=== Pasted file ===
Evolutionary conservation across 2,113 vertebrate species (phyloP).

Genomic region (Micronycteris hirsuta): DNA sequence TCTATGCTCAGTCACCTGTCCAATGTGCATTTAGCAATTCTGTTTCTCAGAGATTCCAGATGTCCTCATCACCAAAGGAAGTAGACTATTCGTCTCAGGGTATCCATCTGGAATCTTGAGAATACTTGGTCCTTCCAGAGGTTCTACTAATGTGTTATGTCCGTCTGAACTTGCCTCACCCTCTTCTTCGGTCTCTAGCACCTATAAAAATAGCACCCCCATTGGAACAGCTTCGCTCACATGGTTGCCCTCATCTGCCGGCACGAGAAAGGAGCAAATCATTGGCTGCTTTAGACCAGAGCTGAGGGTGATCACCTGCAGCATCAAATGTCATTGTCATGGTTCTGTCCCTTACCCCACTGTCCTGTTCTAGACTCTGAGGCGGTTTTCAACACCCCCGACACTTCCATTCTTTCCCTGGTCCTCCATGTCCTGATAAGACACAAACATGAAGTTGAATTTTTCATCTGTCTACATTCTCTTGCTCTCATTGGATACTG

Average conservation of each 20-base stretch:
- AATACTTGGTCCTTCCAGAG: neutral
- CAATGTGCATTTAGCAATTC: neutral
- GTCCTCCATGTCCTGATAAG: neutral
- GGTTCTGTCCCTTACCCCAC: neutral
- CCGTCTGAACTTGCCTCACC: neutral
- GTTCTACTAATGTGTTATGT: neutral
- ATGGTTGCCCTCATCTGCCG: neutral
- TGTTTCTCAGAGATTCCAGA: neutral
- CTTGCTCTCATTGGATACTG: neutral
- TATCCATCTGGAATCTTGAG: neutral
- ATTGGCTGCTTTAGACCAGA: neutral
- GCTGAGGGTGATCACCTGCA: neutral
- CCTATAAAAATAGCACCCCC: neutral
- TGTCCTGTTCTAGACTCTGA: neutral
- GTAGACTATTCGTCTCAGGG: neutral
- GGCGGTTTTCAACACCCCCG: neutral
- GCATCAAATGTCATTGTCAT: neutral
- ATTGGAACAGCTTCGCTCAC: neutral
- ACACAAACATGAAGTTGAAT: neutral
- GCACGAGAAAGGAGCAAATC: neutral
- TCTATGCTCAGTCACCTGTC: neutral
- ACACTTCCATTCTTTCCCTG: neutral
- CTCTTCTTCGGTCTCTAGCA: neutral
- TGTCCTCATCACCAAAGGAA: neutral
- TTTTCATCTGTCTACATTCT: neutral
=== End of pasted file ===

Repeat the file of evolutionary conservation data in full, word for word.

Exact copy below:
Evolutionary conservation across 2,113 vertebrate species (phyloP).

Genomic region (Micronycteris hirsuta): DNA sequence TCTATGCTCAGTCACCTGTCCAATGTGCATTTAGCAATTCTGTTTCTCAGAGATTCCAGATGTCCTCATCACCAAAGGAAGTAGACTATTCGTCTCAGGGTATCCATCTGGAATCTTGAGAATACTTGGTCCTTCCAGAGGTTCTACTAATGTGTTATGTCCGTCTGAACTTGCCTCACCCTCTTCTTCGGTCTCTAGCACCTATAAAAATAGCACCCCCATTGGAACAGCTTCGCTCACATGGTTGCCCTCATCTGCCGGCACGAGAAAGGAGCAAATCATTGGCTGCTTTAGACCAGAGCTGAGGGTGATCACCTGCAGCATCAAATGTCATTGTCATGGTTCTGTCCCTTACCCCACTGTCCTGTTCTAGACTCTGAGGCGGTTTTCAACACCCCCGACACTTCCATTCTTTCCCTGGTCCTCCATGTCCTGATAAGACACAAACATGAAGTTGAATTTTTCATCTGTCTACATTCTCTTGCTCTCATTGGATACTG

Average conservation of each 20-base stretch:
- AATACTTGGTCCTTCCAGAG: neutral
- CAATGTGCATTTAGCAATTC: neutral
- GTCCTCCATGTCCTGATAAG: neutral
- GGTTCTGTCCCTTACCCCAC: neutral
- CCGTCTGAACTTGCCTCACC: neutral
- GTTCTACTAATGTGTTATGT: neutral
- ATGGTTGCCCTCATCTGCCG: neutral
- TGTTTCTCAGAGATTCCAGA: neutral
- CTTGCTCTCATTGGATACTG: neutral
- TATCCATCTGGAATCTTGAG: neutral
- ATTGGCTGCTTTAGACCAGA: neutral
- GCTGAGGGTGATCACCTGCA: neutral
- CCTATAAAAATAGCACCCCC: neutral
- TGTCCTGTTCTAGACTCTGA: neutral
- GTAGACTATTCGTCTCAGGG: neutral
- GGCGGTTTTCAACACCCCCG: neutral
- GCATCAAATGTCATTGTCAT: neutral
- ATTGGAACAGCTTCGCTCAC: neutral
- ACACAAACATGAAGTTGAAT: neutral
- GCACGAGAAAGGAGCAAATC: neutral
- TCTATGCTCAGTCACCTGTC: neutral
- ACACTTCCATTCTTTCCCTG: neutral
- CTCTTCTTCGGTCTCTAGCA: neutral
- TGTCCTCATCACCAAAGGAA: neutral
- TTTTCATCTGTCTACATTCT: neutral